Kim Gordon

No Home Record

For her first solo album, Kim Gordon digs deep into the uncanny underbelly of American supermodernity, finds Danijela Bočev

Kim Gordon was always a curious blend of telling it like it is and keeping it elusive. She used the former as a grounding rod of dispassionately observational revelations – keeping it real – while the latter came from the ambiguous spirit of an artistic perception that thrived on radical fluidity and a sense of conceptual suspense.

Crafting a persona simultaneously iconic and iconoclastic, Gordon always acted subversively but within pop culture, shoving her glorious noise down the throat of the mainstream and elegantly navigating the ironic edges of a contradictory world. Her prolific multi-disciplinary artistic practice has developed into a quiet renaissance since the end of her detour into Sonic Youth, a magnificent digression that ultimately defined her. But a seasoned artist doing a first-ever solo album, synthesising a few decades of long-standing creative processes, stirs immense curiosity. Hashtag old beginnings.

Avant-gardists are often at their most revealing on a solo endeavour. Staunchly betraying expectations, Gordon guards the gate of the ever-becoming, an ouroboros in an eternal cycle of renewal.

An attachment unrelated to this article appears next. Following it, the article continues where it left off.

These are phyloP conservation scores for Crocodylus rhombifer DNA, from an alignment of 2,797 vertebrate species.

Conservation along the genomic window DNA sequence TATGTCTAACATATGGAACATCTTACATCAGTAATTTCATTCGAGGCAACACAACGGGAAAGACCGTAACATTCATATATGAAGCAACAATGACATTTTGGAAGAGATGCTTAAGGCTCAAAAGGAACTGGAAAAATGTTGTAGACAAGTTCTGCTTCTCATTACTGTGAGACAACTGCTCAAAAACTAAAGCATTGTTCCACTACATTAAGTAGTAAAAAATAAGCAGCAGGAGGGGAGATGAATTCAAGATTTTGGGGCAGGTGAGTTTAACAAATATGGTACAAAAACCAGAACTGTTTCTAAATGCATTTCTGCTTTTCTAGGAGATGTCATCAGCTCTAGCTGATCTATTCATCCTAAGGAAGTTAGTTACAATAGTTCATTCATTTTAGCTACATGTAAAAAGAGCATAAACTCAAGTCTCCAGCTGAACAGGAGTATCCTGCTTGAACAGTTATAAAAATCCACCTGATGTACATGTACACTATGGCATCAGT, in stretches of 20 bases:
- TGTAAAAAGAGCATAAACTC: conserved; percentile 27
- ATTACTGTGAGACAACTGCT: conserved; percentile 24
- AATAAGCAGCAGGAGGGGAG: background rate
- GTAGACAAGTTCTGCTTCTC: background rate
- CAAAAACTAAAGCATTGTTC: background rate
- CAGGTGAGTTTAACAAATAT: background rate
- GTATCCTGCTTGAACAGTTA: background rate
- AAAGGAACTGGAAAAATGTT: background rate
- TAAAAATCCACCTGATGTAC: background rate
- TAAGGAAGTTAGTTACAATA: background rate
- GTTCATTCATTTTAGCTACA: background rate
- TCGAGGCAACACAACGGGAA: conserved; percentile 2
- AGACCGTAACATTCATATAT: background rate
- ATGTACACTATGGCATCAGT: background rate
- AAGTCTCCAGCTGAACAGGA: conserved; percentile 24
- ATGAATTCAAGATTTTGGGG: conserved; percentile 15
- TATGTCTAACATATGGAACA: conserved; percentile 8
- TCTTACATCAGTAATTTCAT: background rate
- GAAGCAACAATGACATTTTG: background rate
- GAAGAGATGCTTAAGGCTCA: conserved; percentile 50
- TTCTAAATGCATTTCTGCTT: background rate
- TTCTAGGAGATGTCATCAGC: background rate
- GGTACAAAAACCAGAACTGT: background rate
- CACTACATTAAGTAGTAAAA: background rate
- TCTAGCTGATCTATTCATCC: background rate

The echo of Gordon’s initial idea about making a weird jazz record – while admittedly “not knowing how to go about it” – lingers in the subliminally oblique ways No Home Record’s atmospheric undercurrent is reminiscent of David Bowie’s Blackstar or Scott Walker’s Bish Bosch. But for the most part, it just prefers driving around the hood and hanging in the garage. Some inspirational cues were 90s hip-hop, the footwork of RP Boo, the punky attitude of female rappers (hip hop having always been a fascination of hers, never fully realised in SY), The Stooges, and her own gateway to musical expression, no wave bands. But a list of names and genre tags cannot exhaust No Home Record’s multifaceted sonic palette. Not nearly.

The album dazzles with the thrilling cocktail of styles Gordon’s been through, as if changing channels on the coolest radio on earth. But she never makes herself fully at home in any of them. As always, the title’s prefix – an emphatic ‘no’ – suggests a certain blackening, erasing of the past, of history, convention, repetition, and nostalgic recycling. Hashtag obliterate nostalgia.

Marc Augé, the French anthropologist, introduced the notion of ‘non-places’, anthropological spaces of transience (shopping malls, airports, waiting rooms, hospitals, highways). A consequence of the super-modern condition of overabundant space, where a dissolution of the densities that constitute anthropological place happens, along with the abstraction, thinning – if not erasure – of identity and the idea of a culture localized in time and space. No Home Record functions almost as a non-site-specific musical installation, translating the experience of the empty spirit of a non-place spreading like the sprawl into the territory of people’s lives, erasing, uprooting, purging them of history. It is both liberating and isolating.